980 F2d 774 International Union of Petroleum Industrial Workers v. National Labor Relations Board
980 F.2d 774
142 L.R.R.M. (BNA) 2012, 298 U.S.App.D.C. 397,
123 Lab.Cas. P 10,479
INTERNATIONAL UNION OF PETROLEUM & INDUSTRIAL WORKERS, Petitioner,
NATIONAL LABOR RELATIONS BOARD, Respondent.
NATIONAL LABOR RELATIONS BOARD, Petitioner,
IRWIN INDUSTRIES, INC., Respondent.
Nos. 91-1428, 91-1483.
United States Court of Appeals,
District of Columbia Circuit.
Argued Oct. 26, 1992.
Decided Dec. 15, 1992.
Petition for Review and Cross-Application for Enforcement of an Order of the National Labor Relations Board and Application for Enforcement of an Order of the National Labor Relations Board (Nos. 21-CB-9938 and 21-CA-25437).
Laurence D. Steinsapir, with whom Henry M. Willis and Susan L. Catler were on the brief, for petitioner in No. 91-1428.
James T. Winkler for respondent in No. 91-1483.
Margaret E. Luke, Attorney, N.L.R.B., with whom Jerry M. Hunter, Gen. Counsel, Aileen A. Armstrong, Deputy Associate Gen. Counsel, and Linda Dreeben, Supervising Atty., were on the brief, for respondent in No. 91-1428 and petitioner in No. 91-1483.
Before: EDWARDS, SENTELLE and RANDOLPH, Circuit Judges.
Opinion for the Court filed by Circuit Judge HARRY T. EDWARDS.
HARRY T. EDWARDS, Circuit Judge:
In December 1986, Irwin Industries, Inc. ("Irwin") succeeded Stockmar International, Inc. ("Stockmar") as the employer designated to perform maintenance contracts at two Southern California oil refineries, one owned by Chevron U.S.A., Inc. ("Chevron") and the other owned by Texaco Oil Company ("Texaco"). Stockmar was a party to a multiemployer collective bargaining agreement with the International Union of Petroleum and Industrial Workers ("Union"), and this agreement covered the Stockmar maintenance employees working at the Chevron and Texaco refineries. Irwin hired the former Stockmar employees when it assumed the maintenance contracts at the two locations, and the employees then continued to work pursuant to the same conditions that were in existence when Stockmar was the employer. Following the successorship in employers, the Union demanded bargaining rights for a unit composed of the former Stockmar employees and Irwin's existing unrepresented work force of refinery maintenance employees. Irwin acceded to this demand and recognized the Union as the bargaining agent for the maintenance employees. Irwin and the Union then executed a collective bargaining agreement.
Subsequently, unfair labor practice charges were filed with the National Labor Relations Board ("NLRB" or "Board") against Irwin and the Union, and complaints were issued. The Board found that Irwin had violated sections 8(a)(1) and (2) of the National Labor Relations Act ("Act"), 29 U.S.C. § 158(a)(1), (2) (1988), in recognizing the Union and entering into a collective bargaining agreement, allegedly because the Union had failed to demonstrate that it represented a majority of Irwin's refinery maintenance employees. For like reasons, the Board also found that the Union had violated section 8(b)(1)(A) of the Act, 29 U.S.C. § 158(b)(1)(A) (1988). Finally, the Board found that, because of the Union's alleged minority status, Irwin had violated section 8(a)(3) of the Act, 29 U.S.C. § 158(a)(3) (1988), and the Union had violated section 8(b)(2) of the Act, 29 U.S.C. § 158(b)(2) (1988), by agreeing to a union security provision in the collective bargaining agreement.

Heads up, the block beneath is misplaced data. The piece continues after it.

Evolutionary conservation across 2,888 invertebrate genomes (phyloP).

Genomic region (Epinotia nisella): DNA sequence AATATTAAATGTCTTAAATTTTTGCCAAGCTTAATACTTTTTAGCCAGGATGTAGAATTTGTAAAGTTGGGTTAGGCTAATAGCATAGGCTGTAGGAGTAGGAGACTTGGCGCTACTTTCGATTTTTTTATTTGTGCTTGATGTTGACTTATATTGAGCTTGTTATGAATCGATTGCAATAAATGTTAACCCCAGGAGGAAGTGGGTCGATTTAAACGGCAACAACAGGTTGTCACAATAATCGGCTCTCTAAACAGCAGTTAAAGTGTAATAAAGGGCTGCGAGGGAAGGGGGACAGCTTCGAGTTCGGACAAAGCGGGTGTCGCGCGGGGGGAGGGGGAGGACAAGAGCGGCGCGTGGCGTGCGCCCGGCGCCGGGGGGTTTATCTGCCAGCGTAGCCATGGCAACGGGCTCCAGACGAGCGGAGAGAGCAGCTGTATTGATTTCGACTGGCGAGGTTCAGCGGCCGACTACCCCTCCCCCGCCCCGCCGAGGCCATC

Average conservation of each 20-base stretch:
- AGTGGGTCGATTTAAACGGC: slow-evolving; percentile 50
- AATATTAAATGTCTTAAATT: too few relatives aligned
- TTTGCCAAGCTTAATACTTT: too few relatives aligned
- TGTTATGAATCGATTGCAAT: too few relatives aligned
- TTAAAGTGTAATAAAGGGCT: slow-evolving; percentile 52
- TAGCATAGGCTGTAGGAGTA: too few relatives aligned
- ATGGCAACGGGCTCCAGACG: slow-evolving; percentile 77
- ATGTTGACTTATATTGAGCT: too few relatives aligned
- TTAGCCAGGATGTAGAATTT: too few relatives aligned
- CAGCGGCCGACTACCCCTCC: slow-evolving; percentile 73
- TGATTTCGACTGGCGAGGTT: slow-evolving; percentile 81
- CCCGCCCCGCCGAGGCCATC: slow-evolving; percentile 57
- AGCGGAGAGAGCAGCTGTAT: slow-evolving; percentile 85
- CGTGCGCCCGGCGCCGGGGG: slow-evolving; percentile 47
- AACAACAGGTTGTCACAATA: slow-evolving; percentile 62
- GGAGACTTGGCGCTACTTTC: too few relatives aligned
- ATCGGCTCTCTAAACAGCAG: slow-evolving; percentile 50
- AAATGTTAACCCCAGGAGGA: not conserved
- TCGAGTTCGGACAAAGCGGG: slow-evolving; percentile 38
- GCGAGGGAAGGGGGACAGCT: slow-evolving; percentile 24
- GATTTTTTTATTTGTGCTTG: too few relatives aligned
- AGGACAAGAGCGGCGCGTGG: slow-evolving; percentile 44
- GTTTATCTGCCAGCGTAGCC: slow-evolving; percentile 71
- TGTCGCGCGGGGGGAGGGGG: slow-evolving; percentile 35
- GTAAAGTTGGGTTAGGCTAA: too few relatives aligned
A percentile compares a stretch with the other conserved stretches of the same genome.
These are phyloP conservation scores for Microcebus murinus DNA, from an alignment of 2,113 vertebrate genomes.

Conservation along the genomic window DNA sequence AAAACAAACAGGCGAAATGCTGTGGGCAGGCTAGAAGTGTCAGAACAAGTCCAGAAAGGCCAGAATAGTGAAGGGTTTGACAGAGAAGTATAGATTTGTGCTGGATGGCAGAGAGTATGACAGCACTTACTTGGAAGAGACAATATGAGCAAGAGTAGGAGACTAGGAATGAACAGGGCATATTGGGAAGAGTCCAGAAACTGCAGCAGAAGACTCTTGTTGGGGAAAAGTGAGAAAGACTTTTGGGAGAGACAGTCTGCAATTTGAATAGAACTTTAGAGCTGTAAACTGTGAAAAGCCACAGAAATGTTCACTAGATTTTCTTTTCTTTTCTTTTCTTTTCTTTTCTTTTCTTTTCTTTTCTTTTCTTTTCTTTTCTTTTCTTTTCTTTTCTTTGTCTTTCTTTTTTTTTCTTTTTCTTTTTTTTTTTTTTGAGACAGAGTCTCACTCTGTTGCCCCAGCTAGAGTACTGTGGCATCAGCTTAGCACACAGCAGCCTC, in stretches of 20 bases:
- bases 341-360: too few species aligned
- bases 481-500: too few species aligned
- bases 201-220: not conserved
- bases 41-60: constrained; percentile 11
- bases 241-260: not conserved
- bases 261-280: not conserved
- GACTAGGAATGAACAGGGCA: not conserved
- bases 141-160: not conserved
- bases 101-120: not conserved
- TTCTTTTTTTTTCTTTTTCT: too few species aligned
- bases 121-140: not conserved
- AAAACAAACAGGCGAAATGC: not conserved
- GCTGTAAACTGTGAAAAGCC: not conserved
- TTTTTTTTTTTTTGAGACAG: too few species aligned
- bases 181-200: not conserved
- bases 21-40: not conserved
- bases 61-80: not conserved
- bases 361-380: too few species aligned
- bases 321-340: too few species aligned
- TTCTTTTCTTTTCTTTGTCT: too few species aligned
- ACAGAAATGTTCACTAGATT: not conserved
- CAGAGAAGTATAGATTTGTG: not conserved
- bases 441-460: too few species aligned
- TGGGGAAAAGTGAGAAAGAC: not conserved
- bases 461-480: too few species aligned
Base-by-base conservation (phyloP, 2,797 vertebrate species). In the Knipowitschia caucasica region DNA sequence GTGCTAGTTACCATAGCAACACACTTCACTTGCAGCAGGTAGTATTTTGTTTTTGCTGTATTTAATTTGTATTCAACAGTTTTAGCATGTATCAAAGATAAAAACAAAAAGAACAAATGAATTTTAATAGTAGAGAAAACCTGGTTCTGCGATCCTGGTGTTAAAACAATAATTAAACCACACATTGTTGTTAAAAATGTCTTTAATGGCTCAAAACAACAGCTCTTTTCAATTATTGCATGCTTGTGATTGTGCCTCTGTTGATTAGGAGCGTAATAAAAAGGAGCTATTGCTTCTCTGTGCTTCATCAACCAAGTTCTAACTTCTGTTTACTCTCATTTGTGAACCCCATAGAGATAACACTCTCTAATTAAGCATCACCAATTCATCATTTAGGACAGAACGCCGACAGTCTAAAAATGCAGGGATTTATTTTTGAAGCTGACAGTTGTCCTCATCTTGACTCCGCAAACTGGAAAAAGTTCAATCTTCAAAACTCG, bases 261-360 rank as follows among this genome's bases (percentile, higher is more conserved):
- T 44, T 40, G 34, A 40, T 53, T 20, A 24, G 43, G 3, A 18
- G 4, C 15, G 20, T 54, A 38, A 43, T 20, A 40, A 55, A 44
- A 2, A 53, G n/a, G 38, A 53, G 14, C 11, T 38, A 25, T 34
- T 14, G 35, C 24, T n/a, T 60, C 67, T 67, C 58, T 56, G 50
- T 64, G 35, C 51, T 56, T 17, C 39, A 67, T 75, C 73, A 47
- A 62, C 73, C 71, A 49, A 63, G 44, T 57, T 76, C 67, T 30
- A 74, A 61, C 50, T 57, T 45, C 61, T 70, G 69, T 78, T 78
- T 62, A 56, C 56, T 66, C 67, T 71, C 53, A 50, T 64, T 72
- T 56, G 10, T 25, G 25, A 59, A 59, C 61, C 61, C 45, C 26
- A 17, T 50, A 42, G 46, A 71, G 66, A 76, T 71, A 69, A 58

The case is now before the court on petition of the Union to review the order of the Board requiring the Union to disclaim recognition by Irwin, and to cease giving effect to the collective bargaining agreement executed by Irwin and the Union. The Board has cross-applied for enforcement of its order. In a consolidated case, the Board has applied for enforcement of its order requiring Irwin to withdraw recognition of the Union and to cease giving effect to the collective bargaining agreement executed with the Union. Because there is no substantial evidence to justify the Board's decision, and because the Board misapplied established law to the facts, we deny the petition and cross-petition for enforcement and grant the Union's petition for review.
This case presents a classic example of "successorship." The change in employers from Stockmar to Irwin resulted in no meaningful change in the employees' conditions of employment: the employees hired by Irwin all did exactly the same job, for the same pay, for the same supervisors, using exactly the same equipment. Furthermore, the Board specifically found that the unit of employees newly recognized by Irwin was appropriate for bargaining. In these circumstances, Irwin was a "successor" to Stockmar and the Union was entitled to a presumption of continued majority status. Thus, Irwin properly recognized the Union as the bargaining agent for a unit composed of the maintenance employees at the Chevron and Texaco refineries and Irwin's previously unrepresented maintenance employees at other refineries.